The central government recorded a small overall surplus in 2006, supported by strong growth in mineral-related revenues. The non-mineral deficit (the total deficit net of mineral-related revenues) declined by 2 percentage points to 7½ percent of GDP, reflecting both higher revenues and lower expenditure. Revenue collections were boosted by the liberalization of domestic fuel prices in late 2005, increases in selected excise taxes and a one-time dividend paid by the central bank. The lower expenditure resulted from a decline in capital spending in relation to GDP. Public debt declined to 30 percent of GDP by end-2006.

In the financial sector, deposits and credit to the private sector grew rapidly in 2006, while banking system soundness indicators (capital adequacy, nonperforming loans, and profitability) improved. However, nonperforming loans remained relatively high at 12 percent of total loans, reflecting mainly difficulties in state-owned banks. Financial dollarization remains high, with the share of deposits and loans in foreign currency exceeding 50 percent. The spread between lending and deposits rates remained significant at about 8 percentage points both for domestic and foreign currency transactions, owing partly to high reserve requirements. The central bank has been reducing the reserve requirement on domestic currency deposits to encourage intermediation in local currency.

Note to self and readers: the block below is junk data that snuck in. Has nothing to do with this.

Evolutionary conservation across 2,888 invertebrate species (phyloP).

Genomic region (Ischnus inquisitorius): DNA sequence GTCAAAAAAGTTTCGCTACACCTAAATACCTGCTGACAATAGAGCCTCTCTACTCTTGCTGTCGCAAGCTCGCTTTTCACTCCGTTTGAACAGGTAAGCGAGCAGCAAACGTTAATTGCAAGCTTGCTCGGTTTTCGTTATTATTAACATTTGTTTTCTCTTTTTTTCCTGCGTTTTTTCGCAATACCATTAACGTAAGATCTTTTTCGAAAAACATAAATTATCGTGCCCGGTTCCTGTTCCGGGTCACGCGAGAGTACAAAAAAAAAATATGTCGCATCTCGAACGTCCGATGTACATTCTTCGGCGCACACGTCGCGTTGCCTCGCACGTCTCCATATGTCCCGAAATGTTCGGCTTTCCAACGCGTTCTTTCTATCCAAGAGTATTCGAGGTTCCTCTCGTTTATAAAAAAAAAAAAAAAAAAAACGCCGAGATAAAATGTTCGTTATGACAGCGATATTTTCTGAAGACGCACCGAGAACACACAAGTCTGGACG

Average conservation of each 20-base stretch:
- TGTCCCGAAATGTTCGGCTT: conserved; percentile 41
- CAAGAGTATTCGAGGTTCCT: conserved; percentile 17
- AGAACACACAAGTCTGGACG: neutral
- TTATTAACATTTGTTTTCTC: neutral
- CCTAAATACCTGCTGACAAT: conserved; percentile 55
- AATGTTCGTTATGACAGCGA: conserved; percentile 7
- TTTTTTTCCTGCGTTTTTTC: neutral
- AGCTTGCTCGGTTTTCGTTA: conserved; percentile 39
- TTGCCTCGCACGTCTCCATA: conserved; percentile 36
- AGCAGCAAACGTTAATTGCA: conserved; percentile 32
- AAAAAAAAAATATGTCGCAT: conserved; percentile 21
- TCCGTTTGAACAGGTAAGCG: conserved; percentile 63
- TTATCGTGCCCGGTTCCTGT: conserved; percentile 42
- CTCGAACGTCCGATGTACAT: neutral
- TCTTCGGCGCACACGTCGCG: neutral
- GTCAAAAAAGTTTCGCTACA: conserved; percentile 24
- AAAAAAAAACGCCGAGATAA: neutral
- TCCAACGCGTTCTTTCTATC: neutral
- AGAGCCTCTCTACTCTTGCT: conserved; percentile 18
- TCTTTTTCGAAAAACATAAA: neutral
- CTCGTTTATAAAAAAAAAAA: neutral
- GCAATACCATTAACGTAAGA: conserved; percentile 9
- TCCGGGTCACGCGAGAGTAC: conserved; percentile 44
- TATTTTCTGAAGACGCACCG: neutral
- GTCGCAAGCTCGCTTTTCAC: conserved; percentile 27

The outlook for 2007 looks broadly positive. Real GDP is projected to expand by 5¼ percent, driven mainly by the non-mining sector, while inflation is expected to fall slightly to 4½ percent. The surplus in the external current account would decline to about 2½ percent of GDP owing to lower world commodity prices, but international reserves would still rise, helped by tight credit conditions by the central bank. The central government's overall balance would deteriorate somewhat compared to 2006, reflecting strong growth in the wage bill. However, public debt would continue to decline.

Executive Board Assessment

Executive Directors commended the authorities for the improvement in economic policies in recent years, which—combined with the rise in export prices—contributed to stronger economic performance in 2006. Directors particularly welcomed the authorities' commitment to keep strong policies in place.